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Professor Alan Breen

Current Role: Since 2002 I have been Professor of Musculoskeletal Health Care and Director of the Institute for Musculoskeletal Research and Clinical Implementation at the Anglo-European College of Chiropractic, which is an associate college of Bournemouth University.

Background: I have been a chiropractor since the 1970s and a musculoskeletal researcher and research supervisor since the 1990s. I have supervised 12 doctorates to successful completion, including one NIHR Doctoral Fellow, and examined 9. Most of these have been allied health professionals.

Clinical/academic interests: My current interests centre around the pathophysiology of persistent low back and neck pain disability and their diagnosis. I am a founder member of the Society of Back Pain Research and also belong to the International Forum for Primary Care Research in Low Back Pain, the Spine Society of Europe and the Institute for Physics and Engineering in Medicine. My interests have divided into the biomechanical explanations for various spinal problems and the research evidence and its synthesis into guidelines and the process of care. I am a Visiting Professor in the Centre of Postgraduate Medical Research and Education at Bournemouth University.

Research interests: My academic and clinical interests in the diagnosis of functional impairments in the spine have largely been the driver for my research and innovative imaging solutions for spinal diagnostic problems for which I have received national grants. I often work in multidisciplinary collaborations with allied health professionals, radiologists, engineers and surgeons.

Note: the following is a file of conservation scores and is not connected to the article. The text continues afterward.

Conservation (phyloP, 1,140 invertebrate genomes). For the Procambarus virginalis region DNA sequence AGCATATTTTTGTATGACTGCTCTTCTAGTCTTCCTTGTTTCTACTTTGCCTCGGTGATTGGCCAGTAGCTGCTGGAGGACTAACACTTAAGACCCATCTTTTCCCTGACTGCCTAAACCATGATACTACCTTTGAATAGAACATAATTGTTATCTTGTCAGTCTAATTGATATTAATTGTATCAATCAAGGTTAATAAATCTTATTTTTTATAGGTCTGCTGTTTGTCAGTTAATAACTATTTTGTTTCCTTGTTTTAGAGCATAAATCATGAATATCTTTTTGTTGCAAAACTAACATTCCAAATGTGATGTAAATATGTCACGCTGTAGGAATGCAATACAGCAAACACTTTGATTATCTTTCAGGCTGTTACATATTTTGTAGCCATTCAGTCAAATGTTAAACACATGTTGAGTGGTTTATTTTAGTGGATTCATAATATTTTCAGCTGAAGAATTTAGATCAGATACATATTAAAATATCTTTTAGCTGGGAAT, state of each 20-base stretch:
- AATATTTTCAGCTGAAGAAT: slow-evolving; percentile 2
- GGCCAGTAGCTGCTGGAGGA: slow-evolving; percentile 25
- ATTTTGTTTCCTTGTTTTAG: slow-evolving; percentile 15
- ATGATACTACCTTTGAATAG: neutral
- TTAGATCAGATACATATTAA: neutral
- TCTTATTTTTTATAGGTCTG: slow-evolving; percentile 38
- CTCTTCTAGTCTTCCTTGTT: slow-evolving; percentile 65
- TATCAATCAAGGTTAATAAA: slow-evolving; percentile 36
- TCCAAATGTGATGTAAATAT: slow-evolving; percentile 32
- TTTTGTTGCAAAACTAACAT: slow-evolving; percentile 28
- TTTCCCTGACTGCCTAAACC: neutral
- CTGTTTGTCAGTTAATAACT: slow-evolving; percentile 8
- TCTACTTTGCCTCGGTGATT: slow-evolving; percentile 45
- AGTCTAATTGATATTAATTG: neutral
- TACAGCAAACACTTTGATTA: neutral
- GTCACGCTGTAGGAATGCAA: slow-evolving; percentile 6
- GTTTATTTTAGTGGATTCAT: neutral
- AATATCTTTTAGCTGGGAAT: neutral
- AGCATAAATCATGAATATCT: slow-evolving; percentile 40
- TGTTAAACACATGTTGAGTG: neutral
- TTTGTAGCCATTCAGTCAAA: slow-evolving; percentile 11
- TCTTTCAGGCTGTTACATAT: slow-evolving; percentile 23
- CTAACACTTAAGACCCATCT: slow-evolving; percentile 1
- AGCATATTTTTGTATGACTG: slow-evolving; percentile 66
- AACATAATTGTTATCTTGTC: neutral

Motivations for mentoring: In my career as a research supervisor and department head, I have frequently had a mentorship role at doctoral level. As a member of research collaborations I have also been asked for help and advice by post-doctoral researchers.  I have found that I had networks and solutions to many common problems that these colleagues encountered and what sometimes sounded like a challenge is in fact an opportunity for greater empowerment as an independent researcher.   I find their successes after these encounters very satisfying and worth celebrating.

My mentoring style:   I am a good listener and ‘rememberer’ once I have committed to a mentoring relationship. I keep notes as well as confidences and I try to respond in a timely way. I am good at finding innovative suggestions for academic problems and like to think ‘out of the box’ to help people to reach their real potential as career researchers.

Last three publications:

Branney, J. and A. C. Breen (2014). “Does inter-vertebral range of motion increase after spinal manipulation? A prospective cohort study.” Chiropractic & Manual Therapies 22:24.

Mellor F.E., P. Thomas, et al. (2014). “Proportional lumbar spine inter-vertebral motion patterns: A comparison of patients with chronic, non-specific low back pain and healthy controls.” European Spine Journal 23(10): 2059-2067.

Mellor, F. E. and A. C. Breen (2014). “Discrimination of Biomechanical Back Pain Patient Subgroups from Continuous Inter-Vertebral Motion Data – A Protocol.” Bone and Joint Journal 96-B(Supp 4): 5.